What is Organic Growth?
Organic Growth is growth that is achieved from a company’s internal initiatives to improve its business model, resulting in improvements to a company’s revenue growth rates, profit margins, and operating efficiency.
Businesses can achieve organic growth by expanding into new markets, improving their existing product/service mix, enhancing their sales and marketing strategies, and introducing new products.
What is the Definition of Organic Growth?
Organic growth is the byproduct of deliberate business plans implemented by management to improve a company’s growth profile.
The strategies utilized rely on a company’s internal resources to improve its revenue generation and output, i.e. the total number of transactions, customer acquisitions, and limited customer attrition.
The successful execution of the strategies stems from a strong, disciplined management team, effective internal planning and budgeting, and an in-depth understanding of the target market (and end-users served).
What are Examples of Organic Growth Strategies?
Common examples of strategies used by companies to drive organic growth include the following types:
- Investments into Existing Product or Service Offerings in Portfolio
- Internal Development of New Products or Services (R&D)
- Improvements to Business Model and Growth Strategies, e.g. Go-to-Market Strategy, Target Customer Profile, Pricing Structure
- Re-Branding Initiatives Post-Analysis of Customer Insights and Market Data
- Restructuring Organizational Hierarchy and Processes, e.g. Company Culture, Cost-Cutting
How to Achieve Organic Growth in Business?
The premise of organic growth is the optimization of a company’s business model from the collective efforts of the management team and their employees.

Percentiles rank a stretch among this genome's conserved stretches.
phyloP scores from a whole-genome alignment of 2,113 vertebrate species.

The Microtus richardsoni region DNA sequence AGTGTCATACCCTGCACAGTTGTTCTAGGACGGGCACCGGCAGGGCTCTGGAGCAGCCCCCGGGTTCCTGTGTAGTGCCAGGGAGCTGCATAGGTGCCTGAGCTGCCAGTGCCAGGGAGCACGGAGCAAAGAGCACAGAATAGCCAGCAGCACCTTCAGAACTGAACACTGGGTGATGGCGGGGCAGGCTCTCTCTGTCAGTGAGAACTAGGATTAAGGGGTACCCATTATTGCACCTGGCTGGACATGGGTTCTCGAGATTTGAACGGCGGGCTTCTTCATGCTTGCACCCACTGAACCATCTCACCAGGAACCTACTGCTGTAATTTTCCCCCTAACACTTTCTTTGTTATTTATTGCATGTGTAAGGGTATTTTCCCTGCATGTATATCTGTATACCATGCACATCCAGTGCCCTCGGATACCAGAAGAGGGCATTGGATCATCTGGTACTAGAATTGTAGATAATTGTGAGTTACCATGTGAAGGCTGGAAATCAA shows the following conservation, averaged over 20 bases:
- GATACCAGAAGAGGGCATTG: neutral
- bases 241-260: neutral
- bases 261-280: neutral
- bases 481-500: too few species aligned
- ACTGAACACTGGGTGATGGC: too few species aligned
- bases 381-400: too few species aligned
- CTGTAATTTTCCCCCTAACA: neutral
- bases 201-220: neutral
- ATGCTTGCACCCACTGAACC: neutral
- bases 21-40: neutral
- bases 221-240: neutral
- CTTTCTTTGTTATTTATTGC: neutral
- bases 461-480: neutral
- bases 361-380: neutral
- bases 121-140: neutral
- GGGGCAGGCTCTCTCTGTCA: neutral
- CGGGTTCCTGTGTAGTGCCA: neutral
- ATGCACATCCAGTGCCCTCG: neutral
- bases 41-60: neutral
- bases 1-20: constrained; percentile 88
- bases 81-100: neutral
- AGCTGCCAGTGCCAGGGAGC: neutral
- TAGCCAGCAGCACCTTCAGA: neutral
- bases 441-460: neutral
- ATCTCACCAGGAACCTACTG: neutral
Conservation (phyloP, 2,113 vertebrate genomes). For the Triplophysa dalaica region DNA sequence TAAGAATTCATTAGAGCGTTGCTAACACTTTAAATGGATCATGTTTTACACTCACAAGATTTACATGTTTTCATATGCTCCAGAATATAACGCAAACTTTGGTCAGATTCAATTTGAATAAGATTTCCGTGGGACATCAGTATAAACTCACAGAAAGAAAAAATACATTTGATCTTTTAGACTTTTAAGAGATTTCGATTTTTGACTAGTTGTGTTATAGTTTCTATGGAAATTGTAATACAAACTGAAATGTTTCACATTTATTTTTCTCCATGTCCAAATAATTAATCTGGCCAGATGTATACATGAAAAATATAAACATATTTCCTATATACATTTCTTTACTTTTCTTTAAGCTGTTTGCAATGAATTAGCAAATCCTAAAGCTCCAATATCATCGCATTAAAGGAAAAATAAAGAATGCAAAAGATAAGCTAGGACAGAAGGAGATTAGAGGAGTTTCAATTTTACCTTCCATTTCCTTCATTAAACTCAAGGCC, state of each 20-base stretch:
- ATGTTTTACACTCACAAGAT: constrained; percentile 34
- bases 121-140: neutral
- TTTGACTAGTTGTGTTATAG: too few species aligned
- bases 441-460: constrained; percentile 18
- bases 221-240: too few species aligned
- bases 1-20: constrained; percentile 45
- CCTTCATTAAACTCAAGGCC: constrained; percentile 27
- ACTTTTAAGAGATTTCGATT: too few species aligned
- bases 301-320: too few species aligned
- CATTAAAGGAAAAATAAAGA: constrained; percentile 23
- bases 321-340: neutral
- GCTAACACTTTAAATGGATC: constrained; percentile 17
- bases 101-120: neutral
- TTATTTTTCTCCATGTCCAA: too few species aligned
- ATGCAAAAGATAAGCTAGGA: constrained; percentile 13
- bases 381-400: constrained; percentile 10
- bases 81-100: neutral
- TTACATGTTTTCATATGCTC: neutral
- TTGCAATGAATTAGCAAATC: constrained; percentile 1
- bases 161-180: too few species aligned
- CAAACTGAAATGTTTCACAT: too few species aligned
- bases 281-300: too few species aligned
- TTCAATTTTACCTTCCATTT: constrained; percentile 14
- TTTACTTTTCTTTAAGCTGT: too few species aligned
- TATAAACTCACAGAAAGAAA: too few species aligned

Generally, most strategies that fall under this category are oriented around the maximization of a company’s current revenue trajectory, cost structure optimization, and operational improvements to increase profit margins.
- Revenue Maximization
- Cost Structure Optimization
- Operating Efficiency Improvements
The primary appeal is that management can control the process more closely and plan the strategies using a “hands-on” approach internally – albeit, all business plans must remain flexible, given unanticipated changes to prevailing market conditions.
Management possesses more control over the business model and can implement changes appropriately using their own judgment. Therefore, it is important to have a reliable leadership team to properly delegate tasks and put the business plan into action.
Organic Growth vs. Inorganic Growth: What is the Difference?
Usually, a business turns to inorganic growth strategies (M&A) once its organic growth opportunities have been depleted.
Companies undertake two approaches to achieve growth:
- Organic Growth
- Inorganic Growth
Inorganic growth arises from activities related to mergers and acquisitions (M&A), rather than growth from internal improvements to existing operations. The drawback to organic growth, however, is that the process can be slow, and the upside can be limited (i.e. “capped”).
In comparison, inorganic growth is often perceived as the route a company pursues once it is in the later stages of its life cycle, and the potential opportunities to drive future organic growth have diminished, i.e. inorganic growth comes once organic growth is no longer attainable, at least in theory.
But in reality, the competitive nature of certain markets – particularly those oriented around technical capabilities – has caused M&A to be used as a defensive tactic to obtain an edge in terms of intellectual property (IP) and patents, even if the acquirer’s organic growth outlook is still positive.
Inorganic growth is frequently considered to be a quicker and more convenient approach to increasing revenue, while organic growth can be time-consuming (and challenging) to achieve.
After the completion of an acquisition (or merger), the combined company can benefit from synergies – either revenue or cost synergies – such as greater access to potential new customers (and end markets), upselling or cross-selling products, creating complementary product bundles, improved per unit margins from economies of scale, and revenue diversification.
However, reliance on M&A for growth is easier said than done because of the difficulty to realize expected synergies, particularly revenue synergies.
In fact, M&A can easily backfire, as improper integration can be costly and disruptive to the core operations of all participants.